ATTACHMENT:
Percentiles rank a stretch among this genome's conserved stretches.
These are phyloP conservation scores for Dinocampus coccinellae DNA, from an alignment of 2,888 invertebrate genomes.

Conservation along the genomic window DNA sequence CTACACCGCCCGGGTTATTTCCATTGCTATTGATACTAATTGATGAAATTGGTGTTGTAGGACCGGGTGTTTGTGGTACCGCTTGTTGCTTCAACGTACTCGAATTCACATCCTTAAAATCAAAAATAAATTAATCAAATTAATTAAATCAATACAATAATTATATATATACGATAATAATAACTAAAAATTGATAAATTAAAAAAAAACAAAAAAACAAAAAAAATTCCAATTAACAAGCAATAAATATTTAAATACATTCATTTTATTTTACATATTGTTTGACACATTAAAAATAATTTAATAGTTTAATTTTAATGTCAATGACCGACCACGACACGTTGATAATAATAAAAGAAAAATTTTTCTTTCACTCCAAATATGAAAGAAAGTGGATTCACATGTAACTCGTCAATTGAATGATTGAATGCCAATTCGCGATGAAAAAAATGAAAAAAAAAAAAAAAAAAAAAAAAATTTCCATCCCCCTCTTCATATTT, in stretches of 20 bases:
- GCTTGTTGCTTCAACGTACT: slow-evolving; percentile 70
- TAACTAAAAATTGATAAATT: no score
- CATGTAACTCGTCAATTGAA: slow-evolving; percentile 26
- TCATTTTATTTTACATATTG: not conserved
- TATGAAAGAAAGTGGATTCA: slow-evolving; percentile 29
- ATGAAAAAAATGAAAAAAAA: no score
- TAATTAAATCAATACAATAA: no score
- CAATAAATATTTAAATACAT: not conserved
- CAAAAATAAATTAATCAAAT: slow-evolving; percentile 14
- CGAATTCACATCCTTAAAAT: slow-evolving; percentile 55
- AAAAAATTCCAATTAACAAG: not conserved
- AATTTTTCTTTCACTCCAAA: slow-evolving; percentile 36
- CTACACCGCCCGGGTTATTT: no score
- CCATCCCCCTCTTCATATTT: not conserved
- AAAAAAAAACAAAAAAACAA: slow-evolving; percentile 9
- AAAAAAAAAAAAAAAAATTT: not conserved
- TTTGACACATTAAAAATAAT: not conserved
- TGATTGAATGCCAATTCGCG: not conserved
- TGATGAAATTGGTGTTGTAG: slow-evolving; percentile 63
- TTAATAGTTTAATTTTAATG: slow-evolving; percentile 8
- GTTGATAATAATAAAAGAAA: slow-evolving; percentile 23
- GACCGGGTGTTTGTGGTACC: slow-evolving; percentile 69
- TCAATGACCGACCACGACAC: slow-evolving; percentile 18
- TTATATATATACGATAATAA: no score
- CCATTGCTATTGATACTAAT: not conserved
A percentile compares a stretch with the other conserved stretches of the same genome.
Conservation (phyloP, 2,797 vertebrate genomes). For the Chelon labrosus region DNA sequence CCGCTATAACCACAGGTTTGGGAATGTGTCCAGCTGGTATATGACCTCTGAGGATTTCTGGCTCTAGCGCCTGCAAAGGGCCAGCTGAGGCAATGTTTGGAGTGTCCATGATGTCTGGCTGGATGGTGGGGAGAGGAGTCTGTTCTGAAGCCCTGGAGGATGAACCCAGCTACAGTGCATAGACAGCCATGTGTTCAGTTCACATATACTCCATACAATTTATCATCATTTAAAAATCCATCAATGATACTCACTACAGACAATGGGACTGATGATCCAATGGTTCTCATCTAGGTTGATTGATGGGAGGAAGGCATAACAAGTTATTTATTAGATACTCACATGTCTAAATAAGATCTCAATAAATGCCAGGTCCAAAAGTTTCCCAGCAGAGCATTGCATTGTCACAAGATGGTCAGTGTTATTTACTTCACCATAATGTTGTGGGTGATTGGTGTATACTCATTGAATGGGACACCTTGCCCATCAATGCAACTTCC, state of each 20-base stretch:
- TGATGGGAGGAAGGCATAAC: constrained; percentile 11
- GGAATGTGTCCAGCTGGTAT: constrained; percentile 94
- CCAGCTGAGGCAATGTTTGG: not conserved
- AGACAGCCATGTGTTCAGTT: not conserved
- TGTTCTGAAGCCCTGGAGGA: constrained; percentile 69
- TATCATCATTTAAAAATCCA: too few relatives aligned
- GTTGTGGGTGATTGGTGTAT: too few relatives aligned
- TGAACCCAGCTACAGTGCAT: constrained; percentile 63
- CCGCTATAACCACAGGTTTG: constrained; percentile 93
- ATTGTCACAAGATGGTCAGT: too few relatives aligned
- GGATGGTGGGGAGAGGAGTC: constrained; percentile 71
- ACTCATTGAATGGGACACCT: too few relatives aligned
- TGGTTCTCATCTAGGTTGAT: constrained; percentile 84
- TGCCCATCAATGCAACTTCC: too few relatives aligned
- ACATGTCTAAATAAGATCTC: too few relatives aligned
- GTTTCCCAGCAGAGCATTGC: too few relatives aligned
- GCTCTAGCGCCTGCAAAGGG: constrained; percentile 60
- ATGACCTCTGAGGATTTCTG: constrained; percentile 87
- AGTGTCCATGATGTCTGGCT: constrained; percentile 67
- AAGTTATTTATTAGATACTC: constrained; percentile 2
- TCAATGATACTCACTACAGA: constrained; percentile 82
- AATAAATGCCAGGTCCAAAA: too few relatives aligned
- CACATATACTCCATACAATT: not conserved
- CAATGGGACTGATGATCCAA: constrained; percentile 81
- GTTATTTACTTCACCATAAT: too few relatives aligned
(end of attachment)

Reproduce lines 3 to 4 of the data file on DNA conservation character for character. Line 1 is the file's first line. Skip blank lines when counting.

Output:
Conservation along the genomic window DNA sequence CTACACCGCCCGGGTTATTTCCATTGCTATTGATACTAATTGATGAAATTGGTGTTGTAGGACCGGGTGTTTGTGGTACCGCTTGTTGCTTCAACGTACTCGAATTCACATCCTTAAAATCAAAAATAAATTAATCAAATTAATTAAATCAATACAATAATTATATATATACGATAATAATAACTAAAAATTGATAAATTAAAAAAAAACAAAAAAACAAAAAAAATTCCAATTAACAAGCAATAAATATTTAAATACATTCATTTTATTTTACATATTGTTTGACACATTAAAAATAATTTAATAGTTTAATTTTAATGTCAATGACCGACCACGACACGTTGATAATAATAAAAGAAAAATTTTTCTTTCACTCCAAATATGAAAGAAAGTGGATTCACATGTAACTCGTCAATTGAATGATTGAATGCCAATTCGCGATGAAAAAAATGAAAAAAAAAAAAAAAAAAAAAAAAATTTCCATCCCCCTCTTCATATTT, in stretches of 20 bases:
- GCTTGTTGCTTCAACGTACT: slow-evolving; percentile 70